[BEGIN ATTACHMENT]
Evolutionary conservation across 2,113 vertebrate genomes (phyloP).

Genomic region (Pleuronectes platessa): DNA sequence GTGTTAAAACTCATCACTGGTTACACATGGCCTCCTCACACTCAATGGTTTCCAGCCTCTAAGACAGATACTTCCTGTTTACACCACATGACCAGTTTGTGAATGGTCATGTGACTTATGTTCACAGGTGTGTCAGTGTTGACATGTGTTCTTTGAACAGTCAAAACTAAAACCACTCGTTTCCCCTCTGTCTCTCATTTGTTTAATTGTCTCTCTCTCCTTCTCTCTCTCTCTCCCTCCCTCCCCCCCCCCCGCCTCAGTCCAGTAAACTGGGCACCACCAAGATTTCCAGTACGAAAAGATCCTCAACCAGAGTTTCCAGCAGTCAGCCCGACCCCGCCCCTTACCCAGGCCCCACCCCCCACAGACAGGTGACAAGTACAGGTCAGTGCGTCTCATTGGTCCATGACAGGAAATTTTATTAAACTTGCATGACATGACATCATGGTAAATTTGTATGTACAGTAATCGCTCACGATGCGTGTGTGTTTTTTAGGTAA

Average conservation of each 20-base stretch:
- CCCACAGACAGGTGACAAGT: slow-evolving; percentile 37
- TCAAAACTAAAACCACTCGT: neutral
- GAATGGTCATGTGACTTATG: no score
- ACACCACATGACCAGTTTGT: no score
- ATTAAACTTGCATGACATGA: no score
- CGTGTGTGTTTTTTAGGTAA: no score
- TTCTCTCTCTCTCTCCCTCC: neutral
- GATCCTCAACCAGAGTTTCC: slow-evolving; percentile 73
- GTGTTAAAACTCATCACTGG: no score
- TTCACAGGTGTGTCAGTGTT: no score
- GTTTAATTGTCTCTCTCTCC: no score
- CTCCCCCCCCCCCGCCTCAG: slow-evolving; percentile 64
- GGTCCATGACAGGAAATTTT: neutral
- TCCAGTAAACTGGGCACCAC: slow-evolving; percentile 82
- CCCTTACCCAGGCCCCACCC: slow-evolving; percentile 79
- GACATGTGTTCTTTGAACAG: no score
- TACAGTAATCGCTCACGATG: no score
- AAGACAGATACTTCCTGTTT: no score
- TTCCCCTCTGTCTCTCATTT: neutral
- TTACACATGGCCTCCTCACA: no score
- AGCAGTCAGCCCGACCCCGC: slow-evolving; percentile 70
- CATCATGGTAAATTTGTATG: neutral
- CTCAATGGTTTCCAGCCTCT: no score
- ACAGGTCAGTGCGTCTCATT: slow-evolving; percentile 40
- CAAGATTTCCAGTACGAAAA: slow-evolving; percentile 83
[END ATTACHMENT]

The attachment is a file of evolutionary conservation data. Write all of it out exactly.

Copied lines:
Evolutionary conservation across 2,113 vertebrate genomes (phyloP).

Genomic region (Pleuronectes platessa): DNA sequence GTGTTAAAACTCATCACTGGTTACACATGGCCTCCTCACACTCAATGGTTTCCAGCCTCTAAGACAGATACTTCCTGTTTACACCACATGACCAGTTTGTGAATGGTCATGTGACTTATGTTCACAGGTGTGTCAGTGTTGACATGTGTTCTTTGAACAGTCAAAACTAAAACCACTCGTTTCCCCTCTGTCTCTCATTTGTTTAATTGTCTCTCTCTCCTTCTCTCTCTCTCTCCCTCCCTCCCCCCCCCCCGCCTCAGTCCAGTAAACTGGGCACCACCAAGATTTCCAGTACGAAAAGATCCTCAACCAGAGTTTCCAGCAGTCAGCCCGACCCCGCCCCTTACCCAGGCCCCACCCCCCACAGACAGGTGACAAGTACAGGTCAGTGCGTCTCATTGGTCCATGACAGGAAATTTTATTAAACTTGCATGACATGACATCATGGTAAATTTGTATGTACAGTAATCGCTCACGATGCGTGTGTGTTTTTTAGGTAA

Average conservation of each 20-base stretch:
- CCCACAGACAGGTGACAAGT: slow-evolving; percentile 37
- TCAAAACTAAAACCACTCGT: neutral
- GAATGGTCATGTGACTTATG: no score
- ACACCACATGACCAGTTTGT: no score
- ATTAAACTTGCATGACATGA: no score
- CGTGTGTGTTTTTTAGGTAA: no score
- TTCTCTCTCTCTCTCCCTCC: neutral
- GATCCTCAACCAGAGTTTCC: slow-evolving; percentile 73
- GTGTTAAAACTCATCACTGG: no score
- TTCACAGGTGTGTCAGTGTT: no score
- GTTTAATTGTCTCTCTCTCC: no score
- CTCCCCCCCCCCCGCCTCAG: slow-evolving; percentile 64
- GGTCCATGACAGGAAATTTT: neutral
- TCCAGTAAACTGGGCACCAC: slow-evolving; percentile 82
- CCCTTACCCAGGCCCCACCC: slow-evolving; percentile 79
- GACATGTGTTCTTTGAACAG: no score
- TACAGTAATCGCTCACGATG: no score
- AAGACAGATACTTCCTGTTT: no score
- TTCCCCTCTGTCTCTCATTT: neutral
- TTACACATGGCCTCCTCACA: no score
- AGCAGTCAGCCCGACCCCGC: slow-evolving; percentile 70
- CATCATGGTAAATTTGTATG: neutral
- CTCAATGGTTTCCAGCCTCT: no score
- ACAGGTCAGTGCGTCTCATT: slow-evolving; percentile 40
- CAAGATTTCCAGTACGAAAA: slow-evolving; percentile 83